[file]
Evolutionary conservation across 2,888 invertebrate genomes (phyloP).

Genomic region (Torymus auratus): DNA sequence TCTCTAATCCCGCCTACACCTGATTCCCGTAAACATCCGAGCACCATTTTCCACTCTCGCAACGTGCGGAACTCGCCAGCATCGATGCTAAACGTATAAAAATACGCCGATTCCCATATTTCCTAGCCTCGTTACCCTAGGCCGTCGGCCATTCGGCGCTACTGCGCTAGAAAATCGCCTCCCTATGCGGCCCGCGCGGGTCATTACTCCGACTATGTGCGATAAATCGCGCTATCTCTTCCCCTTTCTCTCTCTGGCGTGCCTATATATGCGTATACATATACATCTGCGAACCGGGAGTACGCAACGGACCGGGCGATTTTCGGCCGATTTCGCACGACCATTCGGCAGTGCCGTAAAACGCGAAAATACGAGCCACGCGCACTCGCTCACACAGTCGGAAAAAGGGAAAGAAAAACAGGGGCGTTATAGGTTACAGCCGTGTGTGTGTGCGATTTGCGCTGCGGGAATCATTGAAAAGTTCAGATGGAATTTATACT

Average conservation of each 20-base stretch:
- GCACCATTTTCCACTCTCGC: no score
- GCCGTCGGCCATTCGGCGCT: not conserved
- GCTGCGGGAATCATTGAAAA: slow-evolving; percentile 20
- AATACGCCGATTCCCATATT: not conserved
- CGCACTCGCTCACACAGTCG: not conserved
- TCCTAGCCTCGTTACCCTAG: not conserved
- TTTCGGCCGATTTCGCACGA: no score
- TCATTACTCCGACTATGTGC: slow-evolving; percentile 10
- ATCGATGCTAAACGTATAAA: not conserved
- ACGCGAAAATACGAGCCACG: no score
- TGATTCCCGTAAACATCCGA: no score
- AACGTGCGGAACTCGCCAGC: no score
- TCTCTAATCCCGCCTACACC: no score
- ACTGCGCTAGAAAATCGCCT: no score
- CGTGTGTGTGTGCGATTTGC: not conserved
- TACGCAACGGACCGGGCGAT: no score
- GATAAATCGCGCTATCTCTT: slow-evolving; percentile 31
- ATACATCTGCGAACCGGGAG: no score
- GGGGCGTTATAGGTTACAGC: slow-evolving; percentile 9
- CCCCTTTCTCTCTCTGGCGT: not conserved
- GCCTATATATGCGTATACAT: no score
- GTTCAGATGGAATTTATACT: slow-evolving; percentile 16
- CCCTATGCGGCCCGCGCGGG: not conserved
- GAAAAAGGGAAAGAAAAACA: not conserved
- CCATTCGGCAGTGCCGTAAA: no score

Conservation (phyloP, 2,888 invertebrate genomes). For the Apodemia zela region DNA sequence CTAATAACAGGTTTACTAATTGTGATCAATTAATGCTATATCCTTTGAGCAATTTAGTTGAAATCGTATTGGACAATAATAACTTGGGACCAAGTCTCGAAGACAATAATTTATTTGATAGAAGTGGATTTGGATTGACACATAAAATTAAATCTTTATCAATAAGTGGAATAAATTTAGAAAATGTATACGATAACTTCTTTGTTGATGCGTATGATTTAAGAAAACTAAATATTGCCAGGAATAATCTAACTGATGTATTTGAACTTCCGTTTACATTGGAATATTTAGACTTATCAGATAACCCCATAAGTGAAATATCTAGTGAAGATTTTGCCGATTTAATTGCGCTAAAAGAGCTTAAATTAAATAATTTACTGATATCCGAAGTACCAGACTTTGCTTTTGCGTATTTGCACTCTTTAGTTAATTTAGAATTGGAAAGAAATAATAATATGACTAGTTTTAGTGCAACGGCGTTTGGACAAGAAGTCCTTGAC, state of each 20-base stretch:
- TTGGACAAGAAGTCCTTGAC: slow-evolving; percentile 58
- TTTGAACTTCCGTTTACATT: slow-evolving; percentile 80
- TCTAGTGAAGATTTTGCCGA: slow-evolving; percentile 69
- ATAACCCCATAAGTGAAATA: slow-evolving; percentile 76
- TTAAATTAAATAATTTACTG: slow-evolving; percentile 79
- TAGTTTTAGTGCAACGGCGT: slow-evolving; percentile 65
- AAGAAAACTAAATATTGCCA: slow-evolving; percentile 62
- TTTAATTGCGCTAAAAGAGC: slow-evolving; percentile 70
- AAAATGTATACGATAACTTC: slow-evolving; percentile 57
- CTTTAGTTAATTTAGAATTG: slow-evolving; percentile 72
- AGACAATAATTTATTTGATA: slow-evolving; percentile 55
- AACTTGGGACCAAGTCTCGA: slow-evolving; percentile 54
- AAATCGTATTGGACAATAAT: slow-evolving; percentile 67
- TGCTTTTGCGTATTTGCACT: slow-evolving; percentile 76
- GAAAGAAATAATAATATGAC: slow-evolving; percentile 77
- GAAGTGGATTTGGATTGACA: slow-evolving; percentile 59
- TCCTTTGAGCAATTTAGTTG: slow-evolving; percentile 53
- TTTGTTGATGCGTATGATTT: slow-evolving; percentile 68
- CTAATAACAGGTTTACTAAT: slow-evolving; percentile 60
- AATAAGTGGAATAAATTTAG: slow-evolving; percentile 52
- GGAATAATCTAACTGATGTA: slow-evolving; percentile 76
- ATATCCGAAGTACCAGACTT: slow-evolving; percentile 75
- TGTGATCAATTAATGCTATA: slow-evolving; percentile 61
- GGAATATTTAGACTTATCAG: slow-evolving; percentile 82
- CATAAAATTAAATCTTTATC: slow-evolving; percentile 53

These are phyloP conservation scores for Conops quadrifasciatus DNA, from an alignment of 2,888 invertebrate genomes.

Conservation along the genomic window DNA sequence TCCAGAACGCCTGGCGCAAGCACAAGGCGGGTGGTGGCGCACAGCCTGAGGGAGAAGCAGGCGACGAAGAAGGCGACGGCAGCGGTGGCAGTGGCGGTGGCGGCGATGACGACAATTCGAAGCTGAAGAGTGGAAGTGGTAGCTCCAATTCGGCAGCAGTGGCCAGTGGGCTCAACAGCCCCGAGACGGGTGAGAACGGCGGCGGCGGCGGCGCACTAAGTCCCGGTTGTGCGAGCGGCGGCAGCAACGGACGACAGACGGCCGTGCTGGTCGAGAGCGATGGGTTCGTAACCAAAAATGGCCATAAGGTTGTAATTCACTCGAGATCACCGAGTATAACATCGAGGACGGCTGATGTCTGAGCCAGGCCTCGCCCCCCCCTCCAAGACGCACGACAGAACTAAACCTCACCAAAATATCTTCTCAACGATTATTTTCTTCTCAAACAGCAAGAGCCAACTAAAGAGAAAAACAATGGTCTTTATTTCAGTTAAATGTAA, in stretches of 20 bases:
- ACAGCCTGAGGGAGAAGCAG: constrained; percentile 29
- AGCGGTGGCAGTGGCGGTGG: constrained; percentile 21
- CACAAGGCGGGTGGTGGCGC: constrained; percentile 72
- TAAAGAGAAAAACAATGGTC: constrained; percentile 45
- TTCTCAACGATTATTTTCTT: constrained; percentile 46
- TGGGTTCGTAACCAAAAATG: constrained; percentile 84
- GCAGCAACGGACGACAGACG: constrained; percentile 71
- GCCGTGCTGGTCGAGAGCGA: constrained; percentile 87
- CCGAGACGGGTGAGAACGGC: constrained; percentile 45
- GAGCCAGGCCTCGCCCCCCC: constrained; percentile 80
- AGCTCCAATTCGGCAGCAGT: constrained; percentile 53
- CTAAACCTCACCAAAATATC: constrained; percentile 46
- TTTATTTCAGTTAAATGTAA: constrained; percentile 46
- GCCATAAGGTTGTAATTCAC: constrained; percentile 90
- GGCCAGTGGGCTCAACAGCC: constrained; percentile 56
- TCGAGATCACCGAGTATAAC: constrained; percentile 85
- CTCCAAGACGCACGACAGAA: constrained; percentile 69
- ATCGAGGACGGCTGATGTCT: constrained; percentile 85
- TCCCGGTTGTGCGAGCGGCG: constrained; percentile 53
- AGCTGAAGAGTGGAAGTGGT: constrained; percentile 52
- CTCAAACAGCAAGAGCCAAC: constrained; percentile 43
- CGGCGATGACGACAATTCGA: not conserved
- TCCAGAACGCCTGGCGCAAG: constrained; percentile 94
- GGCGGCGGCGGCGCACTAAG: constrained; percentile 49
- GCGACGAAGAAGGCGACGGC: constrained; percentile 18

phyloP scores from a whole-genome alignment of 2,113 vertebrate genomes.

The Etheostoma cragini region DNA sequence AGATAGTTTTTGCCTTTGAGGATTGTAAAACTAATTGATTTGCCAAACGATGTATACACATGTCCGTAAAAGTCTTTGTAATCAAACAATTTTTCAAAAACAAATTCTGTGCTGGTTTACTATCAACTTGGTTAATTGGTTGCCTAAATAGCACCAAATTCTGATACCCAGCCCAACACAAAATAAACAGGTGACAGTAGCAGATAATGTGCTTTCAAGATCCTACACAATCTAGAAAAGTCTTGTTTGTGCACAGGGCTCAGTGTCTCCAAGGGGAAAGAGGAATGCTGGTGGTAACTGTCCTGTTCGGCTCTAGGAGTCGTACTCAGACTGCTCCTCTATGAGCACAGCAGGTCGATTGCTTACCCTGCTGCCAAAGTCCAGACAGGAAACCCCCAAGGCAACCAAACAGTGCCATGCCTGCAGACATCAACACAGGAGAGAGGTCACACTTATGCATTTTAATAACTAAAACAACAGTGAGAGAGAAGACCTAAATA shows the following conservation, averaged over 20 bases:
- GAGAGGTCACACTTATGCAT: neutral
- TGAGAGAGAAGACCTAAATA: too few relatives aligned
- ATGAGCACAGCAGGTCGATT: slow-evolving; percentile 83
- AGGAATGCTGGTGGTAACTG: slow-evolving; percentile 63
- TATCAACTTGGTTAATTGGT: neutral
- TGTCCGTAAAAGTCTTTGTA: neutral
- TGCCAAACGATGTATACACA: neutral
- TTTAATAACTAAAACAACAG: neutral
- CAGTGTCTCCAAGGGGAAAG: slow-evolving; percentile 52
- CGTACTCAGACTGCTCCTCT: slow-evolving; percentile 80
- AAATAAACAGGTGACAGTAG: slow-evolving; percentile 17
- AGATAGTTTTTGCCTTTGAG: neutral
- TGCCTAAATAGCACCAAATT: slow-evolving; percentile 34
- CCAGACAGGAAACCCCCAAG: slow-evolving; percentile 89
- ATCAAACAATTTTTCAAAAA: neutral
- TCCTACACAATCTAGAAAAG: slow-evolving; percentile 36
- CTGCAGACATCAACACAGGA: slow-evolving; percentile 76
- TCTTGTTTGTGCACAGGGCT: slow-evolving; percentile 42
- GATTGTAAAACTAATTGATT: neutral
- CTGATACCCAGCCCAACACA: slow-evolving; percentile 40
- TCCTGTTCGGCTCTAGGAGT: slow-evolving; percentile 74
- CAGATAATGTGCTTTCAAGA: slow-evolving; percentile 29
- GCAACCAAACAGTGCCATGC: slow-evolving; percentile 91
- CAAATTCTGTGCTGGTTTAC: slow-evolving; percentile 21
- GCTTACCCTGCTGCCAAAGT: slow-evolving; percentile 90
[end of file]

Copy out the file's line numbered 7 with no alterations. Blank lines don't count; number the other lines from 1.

- AATACGCCGATTCCCATATT: not conserved